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Friday, 14 August 2009 01:00

Southeast Film Locations

Written by  Monica Caffaratti
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In the Southeastern States of South Carolina, North Carolina, Florida and Georgia, the people are nice but the incentives are even nicer. With beautiful scenery and temperate weather...


Scene from Nailed at the South Carolina State House Photo Credit: Dan Rogers, South Carolina Film Commission



In the Southeastern States of South Carolina, North Carolina, Florida and Georgia, the people are nice but the incentives are even nicer. With beautiful scenery and temperate weather, your favorite vacation spots may just become your new favorite location spots!

South Carolina

It’s time to consider South Carolina as more than just the vacationer’s paradise. With the states’ generous three-part incentive package, film-friendly atmosphere and diverse scenery, South Carolina may soon come to be known as a filmmaker’s paradise as well. 

“South Carolina is very diverse in topography, offering mountain vistas, sandy beaches, Norman Rockwell small-town Americana and even Southeast Asia,” says Jeff Monks, film commissioner of the South Carolina Film Commission. “There are only three cities that require film permits within South Carolina. Combine that with year-round green foliage, abundant airline access and an experienced crew and supplier base, and you have the makings of a world-class location.”

The South Carolina Production Fund is just one portion of the state’s three-part incentive package. [This] includes the South Carolina Motion Picture Incentive Act under which qualifying productions may receive a 20-percent employee wage rebate; a 30-percent South Carolina Supplier Rebate; a six-percent to eight-and-one-half-percent state sales-tax exemption on all production purchases, rentals and leases; and tax credits for the investment in South Carolina produced films or for creation of South Carolina productions or postproduction facilities, whereby a taxpayer may claim an income tax credit of up to 20 percent of the taxpayer's cash investment in the development or production of a single S.C. motion picture.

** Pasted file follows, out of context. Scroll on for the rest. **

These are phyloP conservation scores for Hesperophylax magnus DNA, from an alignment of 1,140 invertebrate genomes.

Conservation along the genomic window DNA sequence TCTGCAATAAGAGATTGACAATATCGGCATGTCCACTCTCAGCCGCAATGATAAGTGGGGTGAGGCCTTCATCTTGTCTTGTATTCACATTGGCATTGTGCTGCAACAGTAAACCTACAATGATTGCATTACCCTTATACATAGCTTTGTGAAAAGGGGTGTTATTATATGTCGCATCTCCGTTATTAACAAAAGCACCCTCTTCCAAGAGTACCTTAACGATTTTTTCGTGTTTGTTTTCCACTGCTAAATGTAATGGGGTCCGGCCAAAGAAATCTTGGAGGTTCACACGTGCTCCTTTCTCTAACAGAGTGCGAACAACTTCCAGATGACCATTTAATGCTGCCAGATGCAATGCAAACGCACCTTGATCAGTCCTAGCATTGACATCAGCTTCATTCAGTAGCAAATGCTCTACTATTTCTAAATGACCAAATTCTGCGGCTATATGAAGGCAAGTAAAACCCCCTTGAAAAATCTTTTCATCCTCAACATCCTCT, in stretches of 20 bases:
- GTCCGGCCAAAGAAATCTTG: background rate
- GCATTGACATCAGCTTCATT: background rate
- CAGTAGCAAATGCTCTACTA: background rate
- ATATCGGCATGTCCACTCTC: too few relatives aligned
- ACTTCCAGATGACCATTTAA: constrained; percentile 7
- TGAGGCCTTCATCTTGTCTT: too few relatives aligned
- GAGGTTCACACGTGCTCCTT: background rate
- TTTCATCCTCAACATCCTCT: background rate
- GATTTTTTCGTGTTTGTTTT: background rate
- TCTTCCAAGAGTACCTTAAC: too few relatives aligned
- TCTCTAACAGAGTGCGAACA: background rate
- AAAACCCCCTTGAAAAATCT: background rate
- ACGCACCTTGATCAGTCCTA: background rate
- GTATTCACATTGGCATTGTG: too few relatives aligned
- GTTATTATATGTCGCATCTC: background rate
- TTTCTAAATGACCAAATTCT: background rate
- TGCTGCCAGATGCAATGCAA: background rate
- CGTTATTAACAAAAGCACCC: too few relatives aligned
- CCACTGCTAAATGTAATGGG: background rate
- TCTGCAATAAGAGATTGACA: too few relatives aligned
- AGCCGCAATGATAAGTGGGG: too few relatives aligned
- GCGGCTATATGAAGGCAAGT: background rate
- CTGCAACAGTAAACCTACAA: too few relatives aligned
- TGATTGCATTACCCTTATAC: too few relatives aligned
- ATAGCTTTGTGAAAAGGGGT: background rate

“In particular, the creation of a South Carolina Production Motion Picture Project provides that tax credits are limited to $100,000 per taxpayer, allowing for all unused credits to be carried forward 15 succeeding taxable years,” Monk adds. “[However] all credits cannot reduce a taxpayer’s income-tax liability by more than 50 percent for any given year.” For the South Carolina Production or Postproduction Facility incentive, a taxpayer may claim an income-tax credit of up to 20 percent for the construction, conversion or equipping (or any combination of these activities) of a motion picture production or postproduction facility. And minimum investments in the facilities apply. According to Monks, in addition to allowing the 15-succeeding-years credit carry-over and the 50-percent income-reduction limitation, the taxpayer total credits claimed by all taxpayers may not exceed $5 million in a single qualified facility. 

South Carolina’s trilogy of tax breaks finishes strong with the South Carolina Production Fund. In 2004, the South Carolina Film Production Fund was established for projects developed by professionals in the motion picture and related industries and institutions of higher learning in South Carolina that have film, multimedia or media arts programs. “With this fund, the South Carolina Film Commission and other members of South Carolina’s indigenous film industry will encourage the development of collaborative projects between film and multimedia professionals and institutions of higher learning,” says Monks. “The goal of these projects is to provide in-state film students and professionals with additional skills and practical experience that will better prepare them to find employment in the film business. The bottom line: develop students and professionals as a ready resource to support the growth of South Carolina’s entertainment industry as it comes to the state.

All in all, a South Carolina shoot can benefit everyone involved. “The industry benefits by having a ready-to-work crew; graduates benefit by being better prepared to gain employment; and the state of South Carolina and its people benefit from the income and the prominence generated by a successful in-state entertainment industry,” says Monks.

North Carolina